U.S. stocks advance amid stimulus bets after employment report

‘Missing Rally’

“The global risk has been abating significantly, especially in Europe,” Douglas Cote, Hartford, Connecticut- based chief market strategist at ING U.S. Investment Management, said in a phone interview. His firm oversees more than $160 billion. “The bigger concern about market participants is missing a fourth-quarter rally. Hedge funds, the shorts, they will have to cover. They will have to capitulate and I think that’s going to provide the next up-leg.”

Andrew Garthwaite, a strategist at Credit Suisse Group AG, raised his forecast for the S&P 500 this year to 1,500 from 1,425, saying ECB President Mario Draghi’s announcement of an unlimited bond-purchase program is a “game-changer” in a note today. He also cited improving economic data, the likelihood of a third round of Fed stimulus, or quantitative easing, and supportive valuations. He boosted his earnings estimate for companies in the S&P 500 to $100.10 a share from $99.60.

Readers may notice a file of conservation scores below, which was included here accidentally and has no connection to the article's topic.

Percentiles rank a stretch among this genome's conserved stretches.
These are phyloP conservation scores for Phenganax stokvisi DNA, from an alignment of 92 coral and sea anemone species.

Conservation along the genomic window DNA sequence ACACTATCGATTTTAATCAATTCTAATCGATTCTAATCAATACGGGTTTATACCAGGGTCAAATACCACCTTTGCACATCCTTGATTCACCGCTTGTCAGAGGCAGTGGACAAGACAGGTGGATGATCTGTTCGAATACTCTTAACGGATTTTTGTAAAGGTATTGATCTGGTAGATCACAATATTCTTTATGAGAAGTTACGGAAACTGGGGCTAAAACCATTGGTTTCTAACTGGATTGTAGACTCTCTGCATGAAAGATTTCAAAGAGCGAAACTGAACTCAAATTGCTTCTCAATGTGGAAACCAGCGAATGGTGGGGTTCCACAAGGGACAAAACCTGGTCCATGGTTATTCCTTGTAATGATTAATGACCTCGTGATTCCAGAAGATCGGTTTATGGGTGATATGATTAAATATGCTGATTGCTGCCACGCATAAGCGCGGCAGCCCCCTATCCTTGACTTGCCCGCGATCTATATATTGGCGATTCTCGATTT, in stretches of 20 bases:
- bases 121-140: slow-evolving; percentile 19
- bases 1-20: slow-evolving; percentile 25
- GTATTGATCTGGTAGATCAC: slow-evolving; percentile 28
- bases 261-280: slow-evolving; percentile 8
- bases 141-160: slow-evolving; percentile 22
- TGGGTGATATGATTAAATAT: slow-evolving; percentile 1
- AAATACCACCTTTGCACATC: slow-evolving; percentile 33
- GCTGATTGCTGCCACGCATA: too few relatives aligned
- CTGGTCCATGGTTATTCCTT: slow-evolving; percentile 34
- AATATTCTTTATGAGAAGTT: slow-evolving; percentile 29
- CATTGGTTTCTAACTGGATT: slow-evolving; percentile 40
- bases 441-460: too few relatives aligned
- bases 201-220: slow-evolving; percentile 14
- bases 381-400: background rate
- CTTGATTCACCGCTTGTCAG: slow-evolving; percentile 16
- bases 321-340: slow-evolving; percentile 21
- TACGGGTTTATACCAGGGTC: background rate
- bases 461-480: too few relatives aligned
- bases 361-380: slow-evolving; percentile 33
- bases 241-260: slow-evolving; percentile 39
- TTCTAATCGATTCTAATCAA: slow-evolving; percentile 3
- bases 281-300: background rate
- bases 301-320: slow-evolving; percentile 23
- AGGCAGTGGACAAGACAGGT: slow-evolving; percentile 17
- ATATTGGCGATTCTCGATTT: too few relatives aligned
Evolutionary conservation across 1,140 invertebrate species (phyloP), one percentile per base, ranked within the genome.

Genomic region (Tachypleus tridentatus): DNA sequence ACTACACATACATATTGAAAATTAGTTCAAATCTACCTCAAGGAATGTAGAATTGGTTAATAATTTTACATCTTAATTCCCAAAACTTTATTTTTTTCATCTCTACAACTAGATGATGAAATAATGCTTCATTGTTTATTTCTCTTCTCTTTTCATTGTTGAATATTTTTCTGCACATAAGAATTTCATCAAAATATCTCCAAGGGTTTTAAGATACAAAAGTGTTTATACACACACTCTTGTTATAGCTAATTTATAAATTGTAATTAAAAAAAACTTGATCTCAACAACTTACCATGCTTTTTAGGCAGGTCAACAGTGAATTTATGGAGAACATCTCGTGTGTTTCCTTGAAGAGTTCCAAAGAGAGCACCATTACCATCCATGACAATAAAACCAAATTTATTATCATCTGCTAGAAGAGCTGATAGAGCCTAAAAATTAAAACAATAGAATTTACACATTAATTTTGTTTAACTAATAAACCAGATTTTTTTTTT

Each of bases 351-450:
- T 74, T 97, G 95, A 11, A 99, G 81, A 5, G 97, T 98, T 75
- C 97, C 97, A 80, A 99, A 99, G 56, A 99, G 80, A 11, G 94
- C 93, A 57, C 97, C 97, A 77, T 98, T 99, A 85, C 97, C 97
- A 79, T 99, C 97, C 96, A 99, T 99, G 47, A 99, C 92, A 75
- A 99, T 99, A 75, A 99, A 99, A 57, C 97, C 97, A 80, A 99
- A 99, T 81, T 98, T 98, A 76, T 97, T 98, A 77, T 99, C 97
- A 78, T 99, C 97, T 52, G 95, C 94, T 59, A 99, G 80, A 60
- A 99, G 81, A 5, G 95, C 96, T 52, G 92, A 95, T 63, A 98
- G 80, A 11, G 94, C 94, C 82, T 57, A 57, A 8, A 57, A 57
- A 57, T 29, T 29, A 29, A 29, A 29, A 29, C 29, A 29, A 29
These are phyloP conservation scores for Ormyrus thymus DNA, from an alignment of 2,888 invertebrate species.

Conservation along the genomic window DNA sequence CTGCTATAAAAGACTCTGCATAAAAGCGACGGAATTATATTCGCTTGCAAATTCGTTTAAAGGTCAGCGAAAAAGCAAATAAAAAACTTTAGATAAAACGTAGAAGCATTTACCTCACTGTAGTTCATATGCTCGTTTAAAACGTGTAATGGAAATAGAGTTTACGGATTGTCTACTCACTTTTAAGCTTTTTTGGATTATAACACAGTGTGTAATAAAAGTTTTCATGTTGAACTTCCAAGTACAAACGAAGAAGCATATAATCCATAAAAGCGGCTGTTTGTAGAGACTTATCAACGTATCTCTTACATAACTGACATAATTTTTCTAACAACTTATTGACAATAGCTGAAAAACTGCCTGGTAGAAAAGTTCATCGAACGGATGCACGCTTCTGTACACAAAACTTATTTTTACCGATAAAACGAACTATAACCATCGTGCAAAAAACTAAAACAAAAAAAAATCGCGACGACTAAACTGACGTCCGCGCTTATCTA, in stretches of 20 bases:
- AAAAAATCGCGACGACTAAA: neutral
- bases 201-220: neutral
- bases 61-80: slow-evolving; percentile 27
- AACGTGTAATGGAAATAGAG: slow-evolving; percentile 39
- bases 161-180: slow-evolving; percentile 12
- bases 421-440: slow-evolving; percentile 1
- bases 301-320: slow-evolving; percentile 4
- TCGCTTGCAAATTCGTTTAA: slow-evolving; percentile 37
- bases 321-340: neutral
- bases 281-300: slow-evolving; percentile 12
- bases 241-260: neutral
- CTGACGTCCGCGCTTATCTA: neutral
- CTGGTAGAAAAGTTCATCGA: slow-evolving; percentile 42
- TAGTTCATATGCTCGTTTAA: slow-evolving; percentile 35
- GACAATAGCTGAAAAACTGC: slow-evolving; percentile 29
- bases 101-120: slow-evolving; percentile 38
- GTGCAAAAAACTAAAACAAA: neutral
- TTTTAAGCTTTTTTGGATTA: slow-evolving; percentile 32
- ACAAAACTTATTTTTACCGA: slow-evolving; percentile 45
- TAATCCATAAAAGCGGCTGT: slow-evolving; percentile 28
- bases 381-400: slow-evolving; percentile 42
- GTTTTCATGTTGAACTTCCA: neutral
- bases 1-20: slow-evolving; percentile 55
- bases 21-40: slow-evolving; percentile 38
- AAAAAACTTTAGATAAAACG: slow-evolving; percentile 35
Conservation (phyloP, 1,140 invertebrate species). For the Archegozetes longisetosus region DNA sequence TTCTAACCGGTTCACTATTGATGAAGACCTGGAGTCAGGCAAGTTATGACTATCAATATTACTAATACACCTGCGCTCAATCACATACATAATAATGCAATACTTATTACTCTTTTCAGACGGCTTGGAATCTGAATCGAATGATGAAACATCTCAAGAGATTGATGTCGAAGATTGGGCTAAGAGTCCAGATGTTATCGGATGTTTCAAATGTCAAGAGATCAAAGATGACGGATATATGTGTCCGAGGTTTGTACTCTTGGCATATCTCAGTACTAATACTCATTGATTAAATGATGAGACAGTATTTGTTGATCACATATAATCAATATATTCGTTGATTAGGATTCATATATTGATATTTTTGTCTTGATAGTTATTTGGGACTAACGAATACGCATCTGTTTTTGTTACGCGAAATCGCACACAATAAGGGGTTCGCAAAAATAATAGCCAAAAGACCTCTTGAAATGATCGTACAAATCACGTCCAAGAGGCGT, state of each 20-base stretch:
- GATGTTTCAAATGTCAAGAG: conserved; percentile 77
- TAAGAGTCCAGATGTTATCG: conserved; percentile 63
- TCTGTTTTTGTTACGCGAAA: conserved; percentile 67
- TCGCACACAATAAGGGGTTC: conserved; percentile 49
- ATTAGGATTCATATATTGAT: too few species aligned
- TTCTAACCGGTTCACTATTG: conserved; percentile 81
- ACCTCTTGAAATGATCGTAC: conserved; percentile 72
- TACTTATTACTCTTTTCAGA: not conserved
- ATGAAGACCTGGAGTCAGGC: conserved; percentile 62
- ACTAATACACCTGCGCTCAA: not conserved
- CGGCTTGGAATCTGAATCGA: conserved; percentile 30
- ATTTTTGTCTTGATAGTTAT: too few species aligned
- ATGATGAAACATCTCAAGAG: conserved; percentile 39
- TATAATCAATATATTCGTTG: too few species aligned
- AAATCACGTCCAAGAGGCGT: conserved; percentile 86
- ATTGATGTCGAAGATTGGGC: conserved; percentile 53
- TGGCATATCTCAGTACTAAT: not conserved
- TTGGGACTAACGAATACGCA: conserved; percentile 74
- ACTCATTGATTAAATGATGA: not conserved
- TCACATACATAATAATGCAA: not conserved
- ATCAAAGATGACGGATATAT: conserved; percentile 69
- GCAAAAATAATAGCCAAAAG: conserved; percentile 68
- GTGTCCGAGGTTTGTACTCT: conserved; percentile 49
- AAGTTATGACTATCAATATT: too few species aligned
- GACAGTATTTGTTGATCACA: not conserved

Commodity Shares

Commodity, financial and industrial shares in the S&P 500 climbed at least 0.7 percent for the biggest advances among 10 groups today. The Morgan Stanley Cyclical Index rose 1.5 percent while the KBW Bank Index added 1.6 percent to the highest level since April. Bank of America jumped 4.7 percent to $8.74.

China approved plans to build 2,018 kilometers (1,254 miles) of roads while backing nine sewage-treatment plants, five port and warehouse projects, and two waterway upgrades, according to statements on the website of the National Development and Reform Commission yesterday. The announcements are a sign the government is stepping up stimulus efforts to revive economic growth.

Cliffs Natural, the largest U.S. iron-ore producer, rallied 14 percent to $39.57. Caterpillar, the world’s largest maker of construction and mining machines, rose 3.7 percent to $87.92. Alpha Natural, the second-largest U.S. coal producer, surged 15 percent to $6.78.

SunTrust Banks Inc., the lender that invested in Coca-Cola Co. in 1919, rose 3.1 percent to $27.50 after announcing plans to liquidate its stake to help cover costs of restructuring bad loans. The transaction will boost third-quarter net income by about $750 million, or $1.40 a share, the bank said.

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